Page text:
And, as I lead with, there have been Roger’s extensive newspaper redesigns. Again, to numerous to name every one, but notably: the Houston Chronicle, the Washington Post, the Los Angeles Times, Rocky Mountain News, Washington Times, San Francisco Examiner, The Nation (Bangkok), Rumbo, the Baltimore Sun, to name just a few. Each redesign allowed Roger to not only implement his core design principles but also challenge a newsroom that was already in the midst of change.

“Roger taught me many lessons but perhaps the most important one was in any project to challenge all your assumptions.

“The approach might make many uncomfortable. But it sure makes projects more exciting and productive.”

And like any passionate designer, Roger isn’t afraid to speak out against the things he disagrees with and challenge his peers, whether it’s another top designer or the industry as a whole.

Like SND for example. Here’s some unsolicited advice Roger gave after our 2004 convention in Orlando:

Gather everyone in one big room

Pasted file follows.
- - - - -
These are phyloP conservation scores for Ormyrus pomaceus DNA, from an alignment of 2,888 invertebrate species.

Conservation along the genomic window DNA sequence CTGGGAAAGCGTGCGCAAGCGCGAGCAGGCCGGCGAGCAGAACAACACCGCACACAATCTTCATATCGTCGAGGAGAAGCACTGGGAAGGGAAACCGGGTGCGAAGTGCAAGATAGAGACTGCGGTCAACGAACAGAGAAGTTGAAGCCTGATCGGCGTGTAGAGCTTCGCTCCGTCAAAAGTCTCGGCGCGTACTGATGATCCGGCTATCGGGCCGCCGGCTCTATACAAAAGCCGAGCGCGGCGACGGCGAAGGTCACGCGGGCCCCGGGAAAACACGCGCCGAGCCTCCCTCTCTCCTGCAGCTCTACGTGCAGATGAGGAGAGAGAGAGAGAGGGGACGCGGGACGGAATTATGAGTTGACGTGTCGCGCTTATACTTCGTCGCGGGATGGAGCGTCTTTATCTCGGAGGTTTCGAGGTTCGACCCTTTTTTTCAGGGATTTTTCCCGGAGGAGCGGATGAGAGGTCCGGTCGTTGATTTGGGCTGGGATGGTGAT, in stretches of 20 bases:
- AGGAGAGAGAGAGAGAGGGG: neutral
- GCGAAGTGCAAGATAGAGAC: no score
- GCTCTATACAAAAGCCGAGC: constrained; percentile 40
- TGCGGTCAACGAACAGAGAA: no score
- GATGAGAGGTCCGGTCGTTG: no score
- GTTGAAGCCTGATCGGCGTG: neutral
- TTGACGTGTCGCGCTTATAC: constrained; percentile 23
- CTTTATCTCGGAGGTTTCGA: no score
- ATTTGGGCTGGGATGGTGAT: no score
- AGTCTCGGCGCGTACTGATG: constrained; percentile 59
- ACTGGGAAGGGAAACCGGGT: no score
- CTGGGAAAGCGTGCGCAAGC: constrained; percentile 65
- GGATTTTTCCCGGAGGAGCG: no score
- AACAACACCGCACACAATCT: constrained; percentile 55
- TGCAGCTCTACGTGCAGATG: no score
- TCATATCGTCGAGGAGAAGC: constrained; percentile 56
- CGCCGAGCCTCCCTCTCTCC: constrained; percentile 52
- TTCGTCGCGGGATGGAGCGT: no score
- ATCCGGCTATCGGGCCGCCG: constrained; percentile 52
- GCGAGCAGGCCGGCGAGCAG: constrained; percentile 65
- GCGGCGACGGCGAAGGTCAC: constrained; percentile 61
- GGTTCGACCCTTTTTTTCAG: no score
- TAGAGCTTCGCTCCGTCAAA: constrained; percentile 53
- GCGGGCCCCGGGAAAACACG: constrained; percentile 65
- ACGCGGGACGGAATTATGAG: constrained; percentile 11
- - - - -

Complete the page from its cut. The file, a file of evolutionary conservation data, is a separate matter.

Free wireless Internet everywhere
Avoid destination cities
Encourage people to mingle, not dispense

Think we listened to any of that????

And challenging the industry status quo is a big part of what Roger has been focusing on lately by launching Ready-Media, which markets high-end designed templates for magazines, newspapers, Treesaver, which provides similar services for digital products.

And to his critics, Roger’s evolved solutions still focus on his core principles of using great design and typography and then getting out of the way of the content.

As Roger says, print products “must be easy to read. Websites should be easy to use. Content must be brought to the surface. And when a design is complete, it should seem natural and obvious. It should look like it has always been this way”

“I love Roger.
I love his laugh.
I love his generosity.
I love hearing him describe a type face. Say, Cheltenham.
I love his passion and confidence about design.
I love just being in the same place with Roger.
I love a good forced march with him.
I love his voice.
I really love his voice.

“And I am pleased as punch that Roger has been recognized by SND for this great honor. It was earned. It was way past due.
I love that.

“Roger, I am sending you a big hug.”

And it’s with great pleasure that I present SND’s Lifetime Achievement Award to Roger Black.

About Jonathon Berlin

is graphics editor of the Chicago Tribune and a past president of the Society For News Design.